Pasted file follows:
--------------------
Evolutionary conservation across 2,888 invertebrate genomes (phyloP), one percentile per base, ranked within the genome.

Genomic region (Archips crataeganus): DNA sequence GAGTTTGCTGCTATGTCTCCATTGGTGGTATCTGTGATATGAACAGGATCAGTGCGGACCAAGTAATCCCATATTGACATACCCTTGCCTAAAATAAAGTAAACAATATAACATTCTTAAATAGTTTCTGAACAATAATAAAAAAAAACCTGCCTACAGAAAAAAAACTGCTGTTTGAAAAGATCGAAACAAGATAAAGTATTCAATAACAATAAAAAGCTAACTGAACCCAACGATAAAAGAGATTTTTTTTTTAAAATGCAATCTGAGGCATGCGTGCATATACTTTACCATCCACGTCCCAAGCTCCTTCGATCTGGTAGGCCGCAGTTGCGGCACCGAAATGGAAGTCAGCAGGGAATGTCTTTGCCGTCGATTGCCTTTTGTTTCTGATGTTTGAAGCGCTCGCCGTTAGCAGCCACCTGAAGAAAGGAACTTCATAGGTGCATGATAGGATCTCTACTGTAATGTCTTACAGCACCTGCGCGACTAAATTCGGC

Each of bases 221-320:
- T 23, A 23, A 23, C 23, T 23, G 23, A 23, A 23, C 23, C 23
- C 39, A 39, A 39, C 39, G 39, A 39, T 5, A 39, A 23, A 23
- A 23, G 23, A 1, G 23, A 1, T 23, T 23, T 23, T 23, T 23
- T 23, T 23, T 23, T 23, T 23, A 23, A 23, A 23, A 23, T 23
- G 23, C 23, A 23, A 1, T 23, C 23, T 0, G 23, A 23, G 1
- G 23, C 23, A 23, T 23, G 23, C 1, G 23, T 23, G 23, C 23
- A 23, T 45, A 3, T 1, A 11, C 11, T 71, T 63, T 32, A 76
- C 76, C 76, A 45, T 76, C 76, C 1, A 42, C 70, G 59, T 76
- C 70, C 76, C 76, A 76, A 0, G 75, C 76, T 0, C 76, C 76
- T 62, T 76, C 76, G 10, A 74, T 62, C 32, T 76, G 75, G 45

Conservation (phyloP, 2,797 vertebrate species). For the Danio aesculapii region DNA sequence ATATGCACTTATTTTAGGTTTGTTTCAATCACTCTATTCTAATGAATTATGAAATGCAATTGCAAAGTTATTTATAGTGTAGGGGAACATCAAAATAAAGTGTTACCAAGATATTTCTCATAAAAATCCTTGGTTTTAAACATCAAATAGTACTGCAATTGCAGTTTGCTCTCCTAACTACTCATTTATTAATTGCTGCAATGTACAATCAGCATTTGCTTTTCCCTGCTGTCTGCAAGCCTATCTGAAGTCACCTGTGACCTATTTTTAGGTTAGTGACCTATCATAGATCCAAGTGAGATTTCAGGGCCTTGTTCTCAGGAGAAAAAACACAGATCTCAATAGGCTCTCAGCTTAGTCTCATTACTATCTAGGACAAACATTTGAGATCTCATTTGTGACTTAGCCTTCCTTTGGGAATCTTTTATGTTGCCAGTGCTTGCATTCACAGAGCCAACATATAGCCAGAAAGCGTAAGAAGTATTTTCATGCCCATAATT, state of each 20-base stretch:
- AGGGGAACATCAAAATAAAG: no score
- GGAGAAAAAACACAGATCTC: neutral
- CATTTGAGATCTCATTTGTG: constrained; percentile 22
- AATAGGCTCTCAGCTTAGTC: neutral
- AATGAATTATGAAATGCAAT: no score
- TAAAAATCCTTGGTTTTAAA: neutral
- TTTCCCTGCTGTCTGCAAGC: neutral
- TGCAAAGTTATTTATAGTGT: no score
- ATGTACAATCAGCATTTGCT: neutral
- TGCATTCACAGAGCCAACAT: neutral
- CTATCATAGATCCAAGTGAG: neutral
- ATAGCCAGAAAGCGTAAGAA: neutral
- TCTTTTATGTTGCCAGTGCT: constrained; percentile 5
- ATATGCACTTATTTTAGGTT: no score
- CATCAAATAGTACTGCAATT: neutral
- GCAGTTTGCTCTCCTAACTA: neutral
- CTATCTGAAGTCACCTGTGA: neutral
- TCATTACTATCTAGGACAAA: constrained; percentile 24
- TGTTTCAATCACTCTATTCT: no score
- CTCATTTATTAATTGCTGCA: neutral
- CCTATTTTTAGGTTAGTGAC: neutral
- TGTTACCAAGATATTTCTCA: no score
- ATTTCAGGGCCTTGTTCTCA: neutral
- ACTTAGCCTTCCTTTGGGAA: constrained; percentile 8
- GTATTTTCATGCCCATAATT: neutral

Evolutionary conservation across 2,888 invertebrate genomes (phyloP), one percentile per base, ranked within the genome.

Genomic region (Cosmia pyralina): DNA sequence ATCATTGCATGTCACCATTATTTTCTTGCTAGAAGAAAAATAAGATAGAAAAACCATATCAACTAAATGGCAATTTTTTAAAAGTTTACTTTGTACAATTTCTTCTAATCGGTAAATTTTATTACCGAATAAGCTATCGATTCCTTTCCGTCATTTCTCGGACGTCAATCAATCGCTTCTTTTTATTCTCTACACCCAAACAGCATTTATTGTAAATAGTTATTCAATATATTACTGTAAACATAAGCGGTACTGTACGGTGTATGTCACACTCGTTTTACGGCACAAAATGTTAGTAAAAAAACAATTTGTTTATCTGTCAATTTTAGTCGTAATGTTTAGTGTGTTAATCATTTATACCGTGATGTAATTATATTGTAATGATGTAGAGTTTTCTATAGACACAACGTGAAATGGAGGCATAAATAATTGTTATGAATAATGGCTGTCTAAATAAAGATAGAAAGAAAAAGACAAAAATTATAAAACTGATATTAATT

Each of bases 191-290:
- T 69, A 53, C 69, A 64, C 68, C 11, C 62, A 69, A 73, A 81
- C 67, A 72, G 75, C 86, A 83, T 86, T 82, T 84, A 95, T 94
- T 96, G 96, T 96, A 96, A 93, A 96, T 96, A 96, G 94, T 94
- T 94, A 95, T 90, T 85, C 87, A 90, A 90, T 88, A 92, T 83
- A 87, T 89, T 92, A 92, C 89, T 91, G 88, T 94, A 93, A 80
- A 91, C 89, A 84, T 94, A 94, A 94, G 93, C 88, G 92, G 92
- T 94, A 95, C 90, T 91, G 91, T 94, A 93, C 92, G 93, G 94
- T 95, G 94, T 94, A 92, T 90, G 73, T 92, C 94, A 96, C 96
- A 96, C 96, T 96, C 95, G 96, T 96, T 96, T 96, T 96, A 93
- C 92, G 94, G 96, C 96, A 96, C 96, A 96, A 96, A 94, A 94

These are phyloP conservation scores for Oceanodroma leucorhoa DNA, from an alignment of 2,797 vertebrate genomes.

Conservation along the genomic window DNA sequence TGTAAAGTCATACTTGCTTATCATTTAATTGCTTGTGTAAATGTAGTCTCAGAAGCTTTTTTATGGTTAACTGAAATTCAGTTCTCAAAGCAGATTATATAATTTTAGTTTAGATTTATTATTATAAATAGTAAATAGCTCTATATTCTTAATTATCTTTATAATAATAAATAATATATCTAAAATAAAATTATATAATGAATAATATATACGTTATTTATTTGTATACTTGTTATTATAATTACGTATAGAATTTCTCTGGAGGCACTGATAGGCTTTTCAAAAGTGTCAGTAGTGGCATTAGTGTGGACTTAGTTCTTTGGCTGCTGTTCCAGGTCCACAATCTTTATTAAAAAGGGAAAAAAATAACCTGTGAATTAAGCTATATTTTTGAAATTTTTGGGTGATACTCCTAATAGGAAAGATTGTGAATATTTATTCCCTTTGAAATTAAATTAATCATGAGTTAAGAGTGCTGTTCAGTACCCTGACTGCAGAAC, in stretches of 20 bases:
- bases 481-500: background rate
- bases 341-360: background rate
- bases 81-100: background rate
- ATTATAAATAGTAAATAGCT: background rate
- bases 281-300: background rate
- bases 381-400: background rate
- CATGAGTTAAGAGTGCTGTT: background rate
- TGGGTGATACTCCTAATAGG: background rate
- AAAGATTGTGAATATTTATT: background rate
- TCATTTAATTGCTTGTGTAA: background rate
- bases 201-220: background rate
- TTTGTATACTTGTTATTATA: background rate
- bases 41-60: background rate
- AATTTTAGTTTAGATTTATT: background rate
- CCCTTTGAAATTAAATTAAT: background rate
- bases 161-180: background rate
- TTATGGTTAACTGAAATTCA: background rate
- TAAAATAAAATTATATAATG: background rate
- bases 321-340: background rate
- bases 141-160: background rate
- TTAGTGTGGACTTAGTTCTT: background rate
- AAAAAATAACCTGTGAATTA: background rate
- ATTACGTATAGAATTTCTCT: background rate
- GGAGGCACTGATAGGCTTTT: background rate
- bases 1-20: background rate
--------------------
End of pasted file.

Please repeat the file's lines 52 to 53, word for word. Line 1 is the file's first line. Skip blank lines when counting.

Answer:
- C 92, G 94, G 96, C 96, A 96, C 96, A 96, A 96, A 94, A 94

These are phyloP conservation scores for Oceanodroma leucorhoa DNA, from an alignment of 2,797 vertebrate genomes.